Citizen and state in the philosophy of Spinoza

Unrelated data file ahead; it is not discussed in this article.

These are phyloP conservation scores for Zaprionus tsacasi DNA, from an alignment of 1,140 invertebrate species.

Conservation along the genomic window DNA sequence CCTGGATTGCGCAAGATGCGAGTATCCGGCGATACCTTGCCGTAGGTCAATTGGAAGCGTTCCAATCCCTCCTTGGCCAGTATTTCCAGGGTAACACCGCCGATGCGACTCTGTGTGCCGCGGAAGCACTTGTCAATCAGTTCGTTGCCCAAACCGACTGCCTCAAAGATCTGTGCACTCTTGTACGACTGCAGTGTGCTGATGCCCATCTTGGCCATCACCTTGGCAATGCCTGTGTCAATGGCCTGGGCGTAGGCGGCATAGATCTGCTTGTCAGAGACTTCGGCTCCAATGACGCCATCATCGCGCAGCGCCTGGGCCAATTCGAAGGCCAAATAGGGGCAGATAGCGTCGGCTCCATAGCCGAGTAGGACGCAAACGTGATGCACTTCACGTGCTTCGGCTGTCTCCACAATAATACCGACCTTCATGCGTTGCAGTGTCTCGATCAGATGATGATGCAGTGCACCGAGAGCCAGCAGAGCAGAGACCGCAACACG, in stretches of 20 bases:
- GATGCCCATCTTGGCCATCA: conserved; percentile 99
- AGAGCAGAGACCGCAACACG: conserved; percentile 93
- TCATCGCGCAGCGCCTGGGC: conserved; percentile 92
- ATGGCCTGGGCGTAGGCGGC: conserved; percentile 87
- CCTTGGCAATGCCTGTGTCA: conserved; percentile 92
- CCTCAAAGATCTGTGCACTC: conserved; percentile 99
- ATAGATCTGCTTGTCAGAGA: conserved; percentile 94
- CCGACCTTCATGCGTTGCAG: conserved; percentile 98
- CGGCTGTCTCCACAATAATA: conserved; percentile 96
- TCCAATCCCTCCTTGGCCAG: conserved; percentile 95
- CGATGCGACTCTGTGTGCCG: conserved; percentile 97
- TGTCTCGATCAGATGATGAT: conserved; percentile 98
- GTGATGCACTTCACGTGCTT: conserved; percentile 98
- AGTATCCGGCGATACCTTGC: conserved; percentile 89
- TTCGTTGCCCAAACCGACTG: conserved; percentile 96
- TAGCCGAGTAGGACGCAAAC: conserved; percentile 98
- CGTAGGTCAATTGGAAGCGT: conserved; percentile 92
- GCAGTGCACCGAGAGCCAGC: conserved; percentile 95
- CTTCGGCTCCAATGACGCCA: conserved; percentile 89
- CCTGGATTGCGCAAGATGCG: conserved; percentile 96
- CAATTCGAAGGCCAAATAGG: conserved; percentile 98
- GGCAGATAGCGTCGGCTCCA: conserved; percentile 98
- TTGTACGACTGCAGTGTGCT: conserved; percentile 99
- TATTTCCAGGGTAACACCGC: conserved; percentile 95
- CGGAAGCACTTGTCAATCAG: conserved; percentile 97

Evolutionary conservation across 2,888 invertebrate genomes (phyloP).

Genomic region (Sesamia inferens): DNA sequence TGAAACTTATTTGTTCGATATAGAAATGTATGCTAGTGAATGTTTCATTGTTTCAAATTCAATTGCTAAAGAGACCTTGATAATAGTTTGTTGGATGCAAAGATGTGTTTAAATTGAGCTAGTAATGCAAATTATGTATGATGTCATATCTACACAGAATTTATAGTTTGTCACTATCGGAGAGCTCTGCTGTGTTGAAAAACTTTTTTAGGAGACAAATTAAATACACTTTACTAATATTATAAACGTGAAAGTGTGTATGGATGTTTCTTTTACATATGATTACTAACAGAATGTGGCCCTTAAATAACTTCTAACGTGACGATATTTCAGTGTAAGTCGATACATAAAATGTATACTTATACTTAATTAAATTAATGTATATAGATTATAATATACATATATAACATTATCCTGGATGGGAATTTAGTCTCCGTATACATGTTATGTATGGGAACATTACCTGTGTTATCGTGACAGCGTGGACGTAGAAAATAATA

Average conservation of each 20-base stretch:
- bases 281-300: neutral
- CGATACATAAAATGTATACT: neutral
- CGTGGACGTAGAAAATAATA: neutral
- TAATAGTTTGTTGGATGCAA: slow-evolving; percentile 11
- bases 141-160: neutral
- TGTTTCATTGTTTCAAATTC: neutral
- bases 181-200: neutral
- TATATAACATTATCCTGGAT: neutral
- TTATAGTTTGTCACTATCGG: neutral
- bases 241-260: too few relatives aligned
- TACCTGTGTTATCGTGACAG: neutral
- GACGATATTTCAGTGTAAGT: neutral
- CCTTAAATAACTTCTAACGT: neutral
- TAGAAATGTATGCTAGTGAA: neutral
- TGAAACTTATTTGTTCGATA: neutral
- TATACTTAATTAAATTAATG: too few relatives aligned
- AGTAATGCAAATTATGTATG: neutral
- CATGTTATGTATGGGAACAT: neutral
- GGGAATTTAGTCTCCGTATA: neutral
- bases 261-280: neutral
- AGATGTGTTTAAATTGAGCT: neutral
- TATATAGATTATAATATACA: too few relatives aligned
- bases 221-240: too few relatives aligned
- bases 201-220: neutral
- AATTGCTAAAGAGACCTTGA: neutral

In Spinoza's view, the highest purpose of society is to make each human being in it as well off as possible. He takes wellbeing to consist in knowledge, and the freedom from irrational, highly passionate ideas. On Spinoza's conception of religion, many citizens in any given society are motivated primarily by highly irrational, highly passionate religious ideas. Here I argue that Spinoza's psychology suggests that there are two possible ways to overcome such ideas. Society might work to eliminate religious ideas in citizens, thereby relieving them of their most irrational and harmful beliefs; or society might work to give citizens different, highly rational beliefs while leaving religion untouched. I argue that, given Spinoza's other commitments, only the second method could work.